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Governor’s State of the State Celebrates Financial Recovery, Stresses Fiscal Restraint

January 23, 2014
Before both houses of the Legislature Wednesday morning, Gov. Jerry Brown delivered his 12th State of the State address.
 
Joining the Legislature in the chambers yesterday were the state’s constitutional officers as well as various appointed officials. The address marked a milestone with the Governor now having delivered more State of the States than any California Governor in history.  

The approximately 15-minute speech reiterated many of the themes present in the proposed FY 2014–15 budget released earlier this month. Such themes include the need for a permanent rainy day fund and an end to boom-and-bust budgeting. In his remarks, the Governor stated that “fiscal discipline is not the enemy of our democracy but its fundamental predicate.” While he praised the state’s financial comeback, the Governor restated his mantra of fiscal prudence and pledged to hold legislative expenditures in check.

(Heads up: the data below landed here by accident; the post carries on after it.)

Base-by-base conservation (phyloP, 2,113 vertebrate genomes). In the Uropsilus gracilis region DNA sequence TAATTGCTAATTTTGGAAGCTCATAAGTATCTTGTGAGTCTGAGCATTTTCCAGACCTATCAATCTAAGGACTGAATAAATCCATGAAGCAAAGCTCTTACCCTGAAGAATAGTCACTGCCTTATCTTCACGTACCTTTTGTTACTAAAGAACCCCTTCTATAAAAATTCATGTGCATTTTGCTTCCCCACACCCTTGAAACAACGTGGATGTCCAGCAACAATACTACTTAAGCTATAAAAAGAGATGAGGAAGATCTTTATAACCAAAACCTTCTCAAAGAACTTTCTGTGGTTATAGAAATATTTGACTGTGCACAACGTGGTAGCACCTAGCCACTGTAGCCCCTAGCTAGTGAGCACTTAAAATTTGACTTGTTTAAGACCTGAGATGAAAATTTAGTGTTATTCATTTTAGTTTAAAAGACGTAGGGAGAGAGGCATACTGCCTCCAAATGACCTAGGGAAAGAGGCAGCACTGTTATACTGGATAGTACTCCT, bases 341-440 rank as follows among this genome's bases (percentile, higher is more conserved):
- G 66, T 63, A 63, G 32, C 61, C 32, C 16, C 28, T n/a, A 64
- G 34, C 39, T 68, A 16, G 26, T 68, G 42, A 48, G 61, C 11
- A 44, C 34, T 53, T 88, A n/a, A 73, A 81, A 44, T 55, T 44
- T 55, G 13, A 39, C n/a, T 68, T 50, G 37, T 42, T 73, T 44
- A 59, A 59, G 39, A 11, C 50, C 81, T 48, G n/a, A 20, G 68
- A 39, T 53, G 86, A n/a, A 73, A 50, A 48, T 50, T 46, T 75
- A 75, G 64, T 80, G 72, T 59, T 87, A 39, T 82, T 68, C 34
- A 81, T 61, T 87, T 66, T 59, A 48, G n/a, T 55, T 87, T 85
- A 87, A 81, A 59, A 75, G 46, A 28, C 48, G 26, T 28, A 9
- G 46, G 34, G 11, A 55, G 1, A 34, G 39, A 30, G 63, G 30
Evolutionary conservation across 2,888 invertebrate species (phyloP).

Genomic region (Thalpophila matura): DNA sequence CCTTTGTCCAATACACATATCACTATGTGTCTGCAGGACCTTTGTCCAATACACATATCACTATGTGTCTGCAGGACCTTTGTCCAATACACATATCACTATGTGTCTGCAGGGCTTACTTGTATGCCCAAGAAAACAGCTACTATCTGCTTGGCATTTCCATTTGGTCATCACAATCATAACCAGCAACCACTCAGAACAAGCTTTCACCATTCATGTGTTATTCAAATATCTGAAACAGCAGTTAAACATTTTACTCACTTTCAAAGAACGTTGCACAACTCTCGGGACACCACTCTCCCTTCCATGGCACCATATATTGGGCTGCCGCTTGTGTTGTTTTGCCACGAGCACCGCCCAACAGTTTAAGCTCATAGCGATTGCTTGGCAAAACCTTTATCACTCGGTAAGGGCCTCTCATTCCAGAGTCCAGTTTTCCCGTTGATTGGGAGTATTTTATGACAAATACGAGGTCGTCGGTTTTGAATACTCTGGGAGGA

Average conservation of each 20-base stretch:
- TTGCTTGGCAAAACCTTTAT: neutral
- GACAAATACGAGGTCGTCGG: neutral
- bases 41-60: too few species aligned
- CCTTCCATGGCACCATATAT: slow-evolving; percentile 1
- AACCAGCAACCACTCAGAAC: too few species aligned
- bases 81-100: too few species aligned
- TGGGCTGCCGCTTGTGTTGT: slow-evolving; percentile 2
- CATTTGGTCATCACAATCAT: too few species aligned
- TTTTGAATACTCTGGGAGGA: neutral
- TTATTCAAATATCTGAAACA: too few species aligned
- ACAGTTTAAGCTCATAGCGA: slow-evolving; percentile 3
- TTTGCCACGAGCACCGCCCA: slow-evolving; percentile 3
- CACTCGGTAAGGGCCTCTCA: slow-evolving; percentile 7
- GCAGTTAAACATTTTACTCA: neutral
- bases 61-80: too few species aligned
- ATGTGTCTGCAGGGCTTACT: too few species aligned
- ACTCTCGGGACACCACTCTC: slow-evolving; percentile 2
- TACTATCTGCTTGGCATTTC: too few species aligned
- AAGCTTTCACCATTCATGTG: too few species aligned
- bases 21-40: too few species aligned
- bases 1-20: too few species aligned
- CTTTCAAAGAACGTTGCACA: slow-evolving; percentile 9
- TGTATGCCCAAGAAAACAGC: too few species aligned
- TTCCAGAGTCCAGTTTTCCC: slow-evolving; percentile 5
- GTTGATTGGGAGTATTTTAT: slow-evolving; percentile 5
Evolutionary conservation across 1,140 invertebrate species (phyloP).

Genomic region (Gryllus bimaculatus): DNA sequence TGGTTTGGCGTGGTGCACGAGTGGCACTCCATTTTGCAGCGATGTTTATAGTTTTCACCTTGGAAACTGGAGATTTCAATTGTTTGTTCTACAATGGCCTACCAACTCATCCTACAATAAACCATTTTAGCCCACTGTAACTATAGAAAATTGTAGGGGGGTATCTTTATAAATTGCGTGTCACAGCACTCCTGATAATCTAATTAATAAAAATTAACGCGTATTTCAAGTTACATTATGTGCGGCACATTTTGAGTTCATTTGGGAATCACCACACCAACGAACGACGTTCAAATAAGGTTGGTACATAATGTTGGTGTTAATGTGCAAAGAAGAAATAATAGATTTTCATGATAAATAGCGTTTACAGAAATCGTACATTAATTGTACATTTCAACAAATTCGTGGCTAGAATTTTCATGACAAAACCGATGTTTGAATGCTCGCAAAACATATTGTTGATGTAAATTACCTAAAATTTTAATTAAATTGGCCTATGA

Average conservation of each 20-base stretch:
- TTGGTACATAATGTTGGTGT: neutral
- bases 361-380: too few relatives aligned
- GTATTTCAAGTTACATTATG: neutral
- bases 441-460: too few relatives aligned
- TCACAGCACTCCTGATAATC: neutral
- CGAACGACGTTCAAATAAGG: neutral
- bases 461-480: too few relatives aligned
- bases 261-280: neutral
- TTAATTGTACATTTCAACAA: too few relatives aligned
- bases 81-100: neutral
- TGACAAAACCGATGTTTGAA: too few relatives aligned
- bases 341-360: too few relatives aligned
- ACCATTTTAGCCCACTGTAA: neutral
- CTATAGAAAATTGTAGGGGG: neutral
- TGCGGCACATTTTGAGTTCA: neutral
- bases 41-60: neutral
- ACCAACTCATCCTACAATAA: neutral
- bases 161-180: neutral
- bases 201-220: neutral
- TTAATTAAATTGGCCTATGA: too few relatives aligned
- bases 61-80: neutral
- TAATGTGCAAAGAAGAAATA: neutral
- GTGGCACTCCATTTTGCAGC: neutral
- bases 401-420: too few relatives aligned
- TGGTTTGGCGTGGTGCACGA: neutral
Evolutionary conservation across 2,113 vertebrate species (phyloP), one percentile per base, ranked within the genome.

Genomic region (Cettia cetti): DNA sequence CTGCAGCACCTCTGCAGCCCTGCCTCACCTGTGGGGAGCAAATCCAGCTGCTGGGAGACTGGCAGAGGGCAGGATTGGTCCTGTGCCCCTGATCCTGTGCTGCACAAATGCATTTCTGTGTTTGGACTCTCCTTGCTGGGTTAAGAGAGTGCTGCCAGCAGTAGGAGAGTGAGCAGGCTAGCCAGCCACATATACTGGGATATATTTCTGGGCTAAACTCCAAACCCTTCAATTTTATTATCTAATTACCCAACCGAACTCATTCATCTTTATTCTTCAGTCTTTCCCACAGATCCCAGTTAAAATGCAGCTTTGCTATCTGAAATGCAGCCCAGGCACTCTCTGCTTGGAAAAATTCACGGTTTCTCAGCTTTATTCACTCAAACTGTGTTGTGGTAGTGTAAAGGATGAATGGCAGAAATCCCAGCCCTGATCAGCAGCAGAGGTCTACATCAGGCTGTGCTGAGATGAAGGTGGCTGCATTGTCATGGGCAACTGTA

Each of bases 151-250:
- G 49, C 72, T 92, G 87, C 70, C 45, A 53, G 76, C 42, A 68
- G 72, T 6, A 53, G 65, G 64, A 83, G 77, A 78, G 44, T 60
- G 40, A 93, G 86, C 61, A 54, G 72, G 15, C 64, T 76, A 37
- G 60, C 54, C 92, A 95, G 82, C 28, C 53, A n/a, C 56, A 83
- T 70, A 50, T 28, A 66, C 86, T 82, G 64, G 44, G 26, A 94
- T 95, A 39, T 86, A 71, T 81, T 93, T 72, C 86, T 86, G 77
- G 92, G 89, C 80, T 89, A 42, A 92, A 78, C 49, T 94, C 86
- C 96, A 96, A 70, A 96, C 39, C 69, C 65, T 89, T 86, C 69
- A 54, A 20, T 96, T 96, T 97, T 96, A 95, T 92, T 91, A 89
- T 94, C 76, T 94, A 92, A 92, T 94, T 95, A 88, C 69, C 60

Governor Brown compared the state’s situation today with that of the last decade, which was dominated by budgetary instability. He touted data that one million new jobs have been created since 2010 and that the state now has a budget surplus in the billions. Despite these welcoming achievements, the Governor emphasized the state’s infrastructure deficit and the need to address the state’s unfunded pension liabilities and retiree healthcare costs — which is estimated to be upwards of $200 billion.
 
Keeping with recent years, the Governor spoke of ‘subsidiarity,’ the principle that each level of government is in the best position to meet its responsibilities. Other remarks focused on the recently implemented Local Control Funding Formula aimed at providing additional funds to schools with significant numbers of needy students. The Governor also praised local law enforcement for rising to occasion and meeting the demanding needs of prison realignment.
 
In his closing statement he said that while overcoming California’s challenges, “we will build for the future, not steal from it.”
 



 
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